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INTERVIEW: Songwriter Lloyd Cole finally makes it to Wirral and he’s brought his golf clubs

WHEN Lloyd Cole originally announced a string of UK dates for April 2020 little did he know he’d still be traveling the highways and byways of Britain two years later.

This month’s gig at New Brighton’s Floral Pavilion will see the singer songwriter finally complete his ‘From Rattlesnakes to Guesswork’ tour after Covid-19 forced the New York-based Cole to abandon all hope of coming home and try and work out how on earth to make a living.

“It’s been great to get back to work,” said Cole. “It’s been very difficult for lots of people especially musicians.

“I certainly didn’t have enough money saved to not work for two whole years. Unless you are a top level star these days income from royalties is much less than it used to be so we’re more dependent on touring.

“If there is going to be any positives from Covid it’s that people have had to think about what music means to them and what they’re willing to pay for in order to keep it happening.

“To a large extent a whole generation had become accustomed to thinking music was just free and that can’t really work.”

Cole first stepped into the spotlight when Lloyd Cole & The Commotions released their effortlessly hip debut album Rattlesnakes in 1984.

He went on to make two further albums of cerebral pop with the Commotions, clocking up era-defining hits like Lost Weekend and Perfect Skin, before the band, who had formed while Cole was studying at the University of Glasgow, split in 1988 and the frontman decamped to New York as a solo artist and made a home in the city that had always loomed large in his imagination.

“It has been lovely to get on stage again but it’s also frustrating to not tour like we used to,” he said. “I can’t do meet and greets and I can’t go into busy cafes and bars.

“Every time we go and eat we have to check if the place is airy! I have all these restaurants and favorite places like museums that I’ve been going to for years and years and I have not been able to go to any of them because they’re busy and I have to try and avoid getting ill in order to finish the tour.”

Lockdown forced Cole to get creative with the 61-year-old offering fans the chance to subscribe for access to all sorts of content from memorabilia, lyric notebooks, photography and even videoed guitar lessons.

“If I had not started my Patreon page I’m quite sure how I would have made it through,” he said. “It’s been great that fans have subscribed in order to keep me going in a different way and it’s actually looking like a new model for the way making money from music can work.

“The Patreon page has become a multi-media memoir with photographs, essays and the stuff I’ve accumulated over the years.

“I never really wanted to write a linear memoir so this has been a nice way to present something that is a monument to work I’ve done – a self-erected monument!

“There’s very little I’ve done that I deeply regret – there’s only a few things where I’ve gone ‘oh god I really shouldn’t have done that’ or ‘that was a stupid move’.

“I’ve never made a record for anything apart from trying to make a record great or taken on a cynical endeavor to try and make ends meet – I feel good about that. I’m not Christian but I do believe in the sin of pride and the only pride I have is in my children so I’m not proud of my work but I’m happy with it.”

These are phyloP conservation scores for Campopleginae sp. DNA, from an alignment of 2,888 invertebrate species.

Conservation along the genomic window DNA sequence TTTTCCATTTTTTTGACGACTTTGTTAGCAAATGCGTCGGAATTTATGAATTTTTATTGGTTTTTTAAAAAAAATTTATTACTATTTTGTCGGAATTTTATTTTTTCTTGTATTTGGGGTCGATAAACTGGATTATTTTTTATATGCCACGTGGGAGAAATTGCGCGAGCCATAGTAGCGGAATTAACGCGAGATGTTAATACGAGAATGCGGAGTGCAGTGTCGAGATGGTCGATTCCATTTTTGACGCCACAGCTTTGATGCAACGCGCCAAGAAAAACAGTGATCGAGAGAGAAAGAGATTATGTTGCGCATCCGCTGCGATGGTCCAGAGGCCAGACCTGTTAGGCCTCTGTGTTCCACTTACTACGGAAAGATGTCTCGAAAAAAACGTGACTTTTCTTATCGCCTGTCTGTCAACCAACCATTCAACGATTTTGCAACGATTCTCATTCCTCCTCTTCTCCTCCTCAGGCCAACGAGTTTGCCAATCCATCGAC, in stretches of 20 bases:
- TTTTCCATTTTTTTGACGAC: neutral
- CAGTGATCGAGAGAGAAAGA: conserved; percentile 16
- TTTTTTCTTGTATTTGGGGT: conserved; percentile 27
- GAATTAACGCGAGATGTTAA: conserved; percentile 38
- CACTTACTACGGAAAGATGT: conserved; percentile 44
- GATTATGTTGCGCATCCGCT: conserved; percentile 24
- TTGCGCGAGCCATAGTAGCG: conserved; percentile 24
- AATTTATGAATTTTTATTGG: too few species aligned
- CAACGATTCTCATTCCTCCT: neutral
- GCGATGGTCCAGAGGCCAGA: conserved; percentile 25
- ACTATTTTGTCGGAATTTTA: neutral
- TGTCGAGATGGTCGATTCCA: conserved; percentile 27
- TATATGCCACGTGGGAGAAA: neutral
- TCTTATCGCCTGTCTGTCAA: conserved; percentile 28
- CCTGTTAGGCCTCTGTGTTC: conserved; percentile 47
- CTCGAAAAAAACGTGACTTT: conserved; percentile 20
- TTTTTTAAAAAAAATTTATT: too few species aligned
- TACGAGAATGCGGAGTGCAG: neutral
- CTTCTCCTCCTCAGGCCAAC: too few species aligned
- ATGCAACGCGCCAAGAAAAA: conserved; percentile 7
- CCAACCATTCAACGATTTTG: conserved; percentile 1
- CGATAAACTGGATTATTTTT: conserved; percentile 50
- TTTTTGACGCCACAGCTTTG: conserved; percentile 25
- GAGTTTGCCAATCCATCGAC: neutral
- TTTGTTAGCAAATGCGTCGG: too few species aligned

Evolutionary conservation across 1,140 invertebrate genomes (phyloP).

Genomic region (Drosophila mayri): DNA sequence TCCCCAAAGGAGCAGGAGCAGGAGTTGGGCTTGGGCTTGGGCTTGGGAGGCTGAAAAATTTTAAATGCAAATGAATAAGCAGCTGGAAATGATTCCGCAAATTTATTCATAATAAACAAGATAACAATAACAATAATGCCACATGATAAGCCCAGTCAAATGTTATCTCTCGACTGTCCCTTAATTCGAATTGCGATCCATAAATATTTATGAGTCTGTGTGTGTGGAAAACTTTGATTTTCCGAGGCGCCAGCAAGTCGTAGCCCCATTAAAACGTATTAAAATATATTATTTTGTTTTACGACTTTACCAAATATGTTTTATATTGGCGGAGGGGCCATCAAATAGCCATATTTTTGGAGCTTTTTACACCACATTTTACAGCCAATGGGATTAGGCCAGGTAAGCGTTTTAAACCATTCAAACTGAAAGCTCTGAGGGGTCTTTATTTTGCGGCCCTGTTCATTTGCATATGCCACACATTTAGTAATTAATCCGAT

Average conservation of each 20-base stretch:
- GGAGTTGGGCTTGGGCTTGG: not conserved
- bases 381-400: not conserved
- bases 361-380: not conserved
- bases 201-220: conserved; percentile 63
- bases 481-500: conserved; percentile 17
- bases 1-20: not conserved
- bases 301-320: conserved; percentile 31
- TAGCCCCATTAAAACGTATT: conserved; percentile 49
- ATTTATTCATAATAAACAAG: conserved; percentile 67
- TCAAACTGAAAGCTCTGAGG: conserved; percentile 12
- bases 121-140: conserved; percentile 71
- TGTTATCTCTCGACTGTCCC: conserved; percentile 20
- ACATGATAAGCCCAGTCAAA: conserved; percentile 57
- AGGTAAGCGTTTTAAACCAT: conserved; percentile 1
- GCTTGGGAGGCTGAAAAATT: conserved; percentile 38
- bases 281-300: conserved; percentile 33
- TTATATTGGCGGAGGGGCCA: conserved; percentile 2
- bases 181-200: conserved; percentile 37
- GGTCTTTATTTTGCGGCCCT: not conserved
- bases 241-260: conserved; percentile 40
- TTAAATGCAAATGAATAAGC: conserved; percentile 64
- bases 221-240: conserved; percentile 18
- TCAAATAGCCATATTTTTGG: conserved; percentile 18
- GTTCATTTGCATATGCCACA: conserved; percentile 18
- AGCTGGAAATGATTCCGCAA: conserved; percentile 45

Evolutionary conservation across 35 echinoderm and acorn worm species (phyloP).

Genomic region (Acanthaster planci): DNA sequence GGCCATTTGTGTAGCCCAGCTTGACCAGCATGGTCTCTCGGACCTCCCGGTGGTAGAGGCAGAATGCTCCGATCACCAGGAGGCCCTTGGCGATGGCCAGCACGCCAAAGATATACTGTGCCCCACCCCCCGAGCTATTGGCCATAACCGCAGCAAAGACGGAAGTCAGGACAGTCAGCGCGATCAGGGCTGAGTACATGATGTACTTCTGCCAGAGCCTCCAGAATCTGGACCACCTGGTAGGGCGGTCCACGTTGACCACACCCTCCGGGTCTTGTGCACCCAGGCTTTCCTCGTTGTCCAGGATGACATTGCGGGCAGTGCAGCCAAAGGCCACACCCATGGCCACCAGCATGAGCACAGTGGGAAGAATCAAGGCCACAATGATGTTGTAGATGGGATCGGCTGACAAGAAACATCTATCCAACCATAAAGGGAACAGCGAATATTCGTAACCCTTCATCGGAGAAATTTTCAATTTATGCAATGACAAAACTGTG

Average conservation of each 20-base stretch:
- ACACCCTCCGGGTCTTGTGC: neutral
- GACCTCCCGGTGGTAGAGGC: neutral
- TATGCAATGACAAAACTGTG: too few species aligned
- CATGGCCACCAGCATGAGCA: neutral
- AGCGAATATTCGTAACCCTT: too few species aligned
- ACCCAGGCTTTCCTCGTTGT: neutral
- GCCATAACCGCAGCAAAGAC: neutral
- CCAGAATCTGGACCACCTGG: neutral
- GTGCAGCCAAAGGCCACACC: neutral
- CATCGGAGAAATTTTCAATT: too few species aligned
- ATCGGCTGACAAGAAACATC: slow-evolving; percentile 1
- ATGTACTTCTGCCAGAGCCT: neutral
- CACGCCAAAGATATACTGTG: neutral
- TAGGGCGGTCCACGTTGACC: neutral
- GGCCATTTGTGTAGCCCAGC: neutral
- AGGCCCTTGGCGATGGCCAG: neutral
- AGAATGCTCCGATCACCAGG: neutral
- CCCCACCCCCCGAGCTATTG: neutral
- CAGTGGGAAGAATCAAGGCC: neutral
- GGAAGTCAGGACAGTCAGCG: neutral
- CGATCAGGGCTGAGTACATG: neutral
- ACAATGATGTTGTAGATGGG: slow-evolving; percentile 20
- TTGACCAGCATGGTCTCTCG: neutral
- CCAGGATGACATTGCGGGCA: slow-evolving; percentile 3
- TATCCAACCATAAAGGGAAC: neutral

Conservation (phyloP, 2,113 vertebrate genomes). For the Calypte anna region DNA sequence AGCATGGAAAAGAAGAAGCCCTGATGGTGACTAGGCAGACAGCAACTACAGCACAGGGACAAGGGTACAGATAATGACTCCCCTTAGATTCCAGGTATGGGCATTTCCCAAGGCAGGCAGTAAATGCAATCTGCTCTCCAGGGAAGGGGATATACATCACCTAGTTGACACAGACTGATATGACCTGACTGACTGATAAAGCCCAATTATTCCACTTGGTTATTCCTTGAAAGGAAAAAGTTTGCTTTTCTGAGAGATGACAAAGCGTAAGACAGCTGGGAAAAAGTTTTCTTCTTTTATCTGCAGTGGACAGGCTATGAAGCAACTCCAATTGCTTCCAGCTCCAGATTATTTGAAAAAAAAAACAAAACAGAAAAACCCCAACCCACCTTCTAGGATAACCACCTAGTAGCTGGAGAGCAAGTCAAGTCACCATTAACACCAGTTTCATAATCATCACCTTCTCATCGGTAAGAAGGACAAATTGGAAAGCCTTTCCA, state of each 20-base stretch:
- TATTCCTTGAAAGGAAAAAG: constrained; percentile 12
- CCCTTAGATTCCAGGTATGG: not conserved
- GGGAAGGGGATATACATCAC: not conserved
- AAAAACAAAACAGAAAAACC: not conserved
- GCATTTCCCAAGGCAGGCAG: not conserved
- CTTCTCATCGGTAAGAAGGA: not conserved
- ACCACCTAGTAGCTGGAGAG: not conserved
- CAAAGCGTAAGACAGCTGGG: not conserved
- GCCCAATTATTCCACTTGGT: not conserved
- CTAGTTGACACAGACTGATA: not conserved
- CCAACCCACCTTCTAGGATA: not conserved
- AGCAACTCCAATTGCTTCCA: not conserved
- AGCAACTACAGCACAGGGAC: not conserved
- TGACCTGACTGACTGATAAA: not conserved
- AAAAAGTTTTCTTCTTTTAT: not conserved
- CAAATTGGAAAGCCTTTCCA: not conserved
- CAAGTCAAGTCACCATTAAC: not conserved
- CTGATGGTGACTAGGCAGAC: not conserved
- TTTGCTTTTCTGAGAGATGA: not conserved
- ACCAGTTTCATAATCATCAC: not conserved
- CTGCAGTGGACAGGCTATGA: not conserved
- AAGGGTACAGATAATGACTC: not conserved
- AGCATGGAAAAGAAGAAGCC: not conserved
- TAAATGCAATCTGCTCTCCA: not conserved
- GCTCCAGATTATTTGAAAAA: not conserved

While digging through his archive kept Cole busy, the songwriter found lockdown harder from a creative standpoint.

“The Patreon thing took a large amount of my creative energy and left me with not very much to try and finish the record I’d started,” he said. “I think I need deadlines to finish projects and it became difficult. I intend to summarize the record when I get home in a couple of weeks.

“The record wasn’t going to pay my bills – if we’re going to be honest about the economics of making music these days the purpose of the record is to satisfy the fans that one is not an oldies artist and to legitimize touring.

“If we were going to measure the revenue against the amount of effort that goes into making them you basically lose money from making records.”

Thankfully for Cole there is some respite from financial worries in the form of strapping on an acoustic guitar and running through the hits alongside his Commotions bandmate Neil Clarke.

“It’s been lovely and being on stage and playing with Neil has been great,” he said. “We have played this set enough times that we can actually play in lots of different ways – if we feel loose and ragged we can be a bit more rock n roll and if we feel we’re in a theater we can play something that’s closer to chamber music.

“You have to adapt to your environment and you can’t expect the same presentation to work everywhere.

“I’m looking forward to the New Brighton show because our show at the Liverpool Philharmonic show was undoubtedly the best of the tour pre-Covid. My Merseyside shows are always either fantastic or awful and the last two have been fantastic so fingers crossed. ”

Another reason for Cole looking forward to his trip to Wirral is the chance to sample his golf courses. As a child both his parents worked on a golf course in Derbyshire and Cole himself can boast a single digit handicap.

“I’m going to get a few holes in at Wallasey the night before the concert,” he added. “I’ve already spoken to them. Whenever there’s been a day off on thw tour with managed to play some golf and we’ve been incredibly lucky with the weather.

“It really helps while touring – if you want to avoid people golf is quite good for that!”

Lloyd Cole plays New Brighton Floral Pavilion on Wednesday, May 11. 7.30pm
Rescheduled from Tuesday, February 8 2022
All Tickets £29.25

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